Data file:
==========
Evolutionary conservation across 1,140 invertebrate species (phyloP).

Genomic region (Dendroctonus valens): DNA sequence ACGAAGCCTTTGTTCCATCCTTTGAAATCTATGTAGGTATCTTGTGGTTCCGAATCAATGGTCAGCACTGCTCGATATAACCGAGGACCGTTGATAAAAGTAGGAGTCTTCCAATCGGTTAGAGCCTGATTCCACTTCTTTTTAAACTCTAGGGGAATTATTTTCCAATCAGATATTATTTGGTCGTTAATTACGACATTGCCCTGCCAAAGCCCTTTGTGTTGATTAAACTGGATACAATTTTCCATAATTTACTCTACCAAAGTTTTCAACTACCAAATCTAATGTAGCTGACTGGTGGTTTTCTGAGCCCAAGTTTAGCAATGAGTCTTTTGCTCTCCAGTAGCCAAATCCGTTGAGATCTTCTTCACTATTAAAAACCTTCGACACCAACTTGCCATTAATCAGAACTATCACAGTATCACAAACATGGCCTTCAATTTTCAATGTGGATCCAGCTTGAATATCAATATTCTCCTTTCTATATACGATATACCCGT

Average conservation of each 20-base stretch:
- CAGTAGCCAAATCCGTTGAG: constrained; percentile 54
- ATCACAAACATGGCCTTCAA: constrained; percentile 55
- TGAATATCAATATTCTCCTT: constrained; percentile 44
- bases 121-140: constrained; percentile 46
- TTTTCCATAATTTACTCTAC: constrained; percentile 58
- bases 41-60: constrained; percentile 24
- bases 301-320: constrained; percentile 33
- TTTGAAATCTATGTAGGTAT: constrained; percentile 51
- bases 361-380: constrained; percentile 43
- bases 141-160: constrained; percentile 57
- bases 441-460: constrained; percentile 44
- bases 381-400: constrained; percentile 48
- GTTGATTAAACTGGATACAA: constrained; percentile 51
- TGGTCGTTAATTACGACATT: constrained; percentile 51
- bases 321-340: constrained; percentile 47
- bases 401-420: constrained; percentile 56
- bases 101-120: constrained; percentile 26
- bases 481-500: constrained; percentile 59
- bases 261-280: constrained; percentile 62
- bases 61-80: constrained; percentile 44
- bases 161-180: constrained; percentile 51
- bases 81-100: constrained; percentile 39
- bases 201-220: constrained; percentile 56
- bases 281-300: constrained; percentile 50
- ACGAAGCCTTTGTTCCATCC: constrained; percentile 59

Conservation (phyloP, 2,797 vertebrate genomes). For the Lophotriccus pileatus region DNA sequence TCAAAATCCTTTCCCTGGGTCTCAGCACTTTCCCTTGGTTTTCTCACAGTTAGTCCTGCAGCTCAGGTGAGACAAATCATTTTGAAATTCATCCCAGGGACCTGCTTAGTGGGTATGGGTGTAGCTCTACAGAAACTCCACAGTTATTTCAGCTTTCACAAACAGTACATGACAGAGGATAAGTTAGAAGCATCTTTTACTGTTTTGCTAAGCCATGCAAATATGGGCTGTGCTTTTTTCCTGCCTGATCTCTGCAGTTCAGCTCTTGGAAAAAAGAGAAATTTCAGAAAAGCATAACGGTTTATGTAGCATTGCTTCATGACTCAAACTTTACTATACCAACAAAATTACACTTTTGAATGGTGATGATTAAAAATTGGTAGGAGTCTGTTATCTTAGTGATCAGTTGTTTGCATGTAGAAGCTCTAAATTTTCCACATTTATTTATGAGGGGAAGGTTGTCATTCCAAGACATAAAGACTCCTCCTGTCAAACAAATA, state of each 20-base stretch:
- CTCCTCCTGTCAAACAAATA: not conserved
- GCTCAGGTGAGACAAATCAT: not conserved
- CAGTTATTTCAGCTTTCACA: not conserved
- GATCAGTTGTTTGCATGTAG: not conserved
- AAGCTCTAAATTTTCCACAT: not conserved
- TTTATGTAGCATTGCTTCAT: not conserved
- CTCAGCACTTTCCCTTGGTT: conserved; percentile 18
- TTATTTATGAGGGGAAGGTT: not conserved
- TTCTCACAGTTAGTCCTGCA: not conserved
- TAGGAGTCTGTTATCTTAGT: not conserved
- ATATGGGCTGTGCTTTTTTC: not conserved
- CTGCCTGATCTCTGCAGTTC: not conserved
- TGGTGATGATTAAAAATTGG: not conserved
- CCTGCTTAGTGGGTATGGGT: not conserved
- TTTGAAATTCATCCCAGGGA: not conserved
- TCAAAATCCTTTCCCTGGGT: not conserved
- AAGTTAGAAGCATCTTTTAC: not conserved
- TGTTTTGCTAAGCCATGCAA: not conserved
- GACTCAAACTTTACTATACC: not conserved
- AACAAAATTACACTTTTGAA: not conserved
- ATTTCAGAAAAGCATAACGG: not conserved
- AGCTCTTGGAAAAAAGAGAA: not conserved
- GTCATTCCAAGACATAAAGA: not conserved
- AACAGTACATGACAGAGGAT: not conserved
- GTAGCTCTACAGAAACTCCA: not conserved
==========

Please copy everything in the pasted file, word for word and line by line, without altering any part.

Evolutionary conservation across 1,140 invertebrate species (phyloP).

Genomic region (Dendroctonus valens): DNA sequence ACGAAGCCTTTGTTCCATCCTTTGAAATCTATGTAGGTATCTTGTGGTTCCGAATCAATGGTCAGCACTGCTCGATATAACCGAGGACCGTTGATAAAAGTAGGAGTCTTCCAATCGGTTAGAGCCTGATTCCACTTCTTTTTAAACTCTAGGGGAATTATTTTCCAATCAGATATTATTTGGTCGTTAATTACGACATTGCCCTGCCAAAGCCCTTTGTGTTGATTAAACTGGATACAATTTTCCATAATTTACTCTACCAAAGTTTTCAACTACCAAATCTAATGTAGCTGACTGGTGGTTTTCTGAGCCCAAGTTTAGCAATGAGTCTTTTGCTCTCCAGTAGCCAAATCCGTTGAGATCTTCTTCACTATTAAAAACCTTCGACACCAACTTGCCATTAATCAGAACTATCACAGTATCACAAACATGGCCTTCAATTTTCAATGTGGATCCAGCTTGAATATCAATATTCTCCTTTCTATATACGATATACCCGT

Average conservation of each 20-base stretch:
- CAGTAGCCAAATCCGTTGAG: constrained; percentile 54
- ATCACAAACATGGCCTTCAA: constrained; percentile 55
- TGAATATCAATATTCTCCTT: constrained; percentile 44
- bases 121-140: constrained; percentile 46
- TTTTCCATAATTTACTCTAC: constrained; percentile 58
- bases 41-60: constrained; percentile 24
- bases 301-320: constrained; percentile 33
- TTTGAAATCTATGTAGGTAT: constrained; percentile 51
- bases 361-380: constrained; percentile 43
- bases 141-160: constrained; percentile 57
- bases 441-460: constrained; percentile 44
- bases 381-400: constrained; percentile 48
- GTTGATTAAACTGGATACAA: constrained; percentile 51
- TGGTCGTTAATTACGACATT: constrained; percentile 51
- bases 321-340: constrained; percentile 47
- bases 401-420: constrained; percentile 56
- bases 101-120: constrained; percentile 26
- bases 481-500: constrained; percentile 59
- bases 261-280: constrained; percentile 62
- bases 61-80: constrained; percentile 44
- bases 161-180: constrained; percentile 51
- bases 81-100: constrained; percentile 39
- bases 201-220: constrained; percentile 56
- bases 281-300: constrained; percentile 50
- ACGAAGCCTTTGTTCCATCC: constrained; percentile 59

Conservation (phyloP, 2,797 vertebrate genomes). For the Lophotriccus pileatus region DNA sequence TCAAAATCCTTTCCCTGGGTCTCAGCACTTTCCCTTGGTTTTCTCACAGTTAGTCCTGCAGCTCAGGTGAGACAAATCATTTTGAAATTCATCCCAGGGACCTGCTTAGTGGGTATGGGTGTAGCTCTACAGAAACTCCACAGTTATTTCAGCTTTCACAAACAGTACATGACAGAGGATAAGTTAGAAGCATCTTTTACTGTTTTGCTAAGCCATGCAAATATGGGCTGTGCTTTTTTCCTGCCTGATCTCTGCAGTTCAGCTCTTGGAAAAAAGAGAAATTTCAGAAAAGCATAACGGTTTATGTAGCATTGCTTCATGACTCAAACTTTACTATACCAACAAAATTACACTTTTGAATGGTGATGATTAAAAATTGGTAGGAGTCTGTTATCTTAGTGATCAGTTGTTTGCATGTAGAAGCTCTAAATTTTCCACATTTATTTATGAGGGGAAGGTTGTCATTCCAAGACATAAAGACTCCTCCTGTCAAACAAATA, state of each 20-base stretch:
- CTCCTCCTGTCAAACAAATA: not conserved
- GCTCAGGTGAGACAAATCAT: not conserved
- CAGTTATTTCAGCTTTCACA: not conserved
- GATCAGTTGTTTGCATGTAG: not conserved
- AAGCTCTAAATTTTCCACAT: not conserved
- TTTATGTAGCATTGCTTCAT: not conserved
- CTCAGCACTTTCCCTTGGTT: conserved; percentile 18
- TTATTTATGAGGGGAAGGTT: not conserved
- TTCTCACAGTTAGTCCTGCA: not conserved
- TAGGAGTCTGTTATCTTAGT: not conserved
- ATATGGGCTGTGCTTTTTTC: not conserved
- CTGCCTGATCTCTGCAGTTC: not conserved
- TGGTGATGATTAAAAATTGG: not conserved
- CCTGCTTAGTGGGTATGGGT: not conserved
- TTTGAAATTCATCCCAGGGA: not conserved
- TCAAAATCCTTTCCCTGGGT: not conserved
- AAGTTAGAAGCATCTTTTAC: not conserved
- TGTTTTGCTAAGCCATGCAA: not conserved
- GACTCAAACTTTACTATACC: not conserved
- AACAAAATTACACTTTTGAA: not conserved
- ATTTCAGAAAAGCATAACGG: not conserved
- AGCTCTTGGAAAAAAGAGAA: not conserved
- GTCATTCCAAGACATAAAGA: not conserved
- AACAGTACATGACAGAGGAT: not conserved
- GTAGCTCTACAGAAACTCCA: not conserved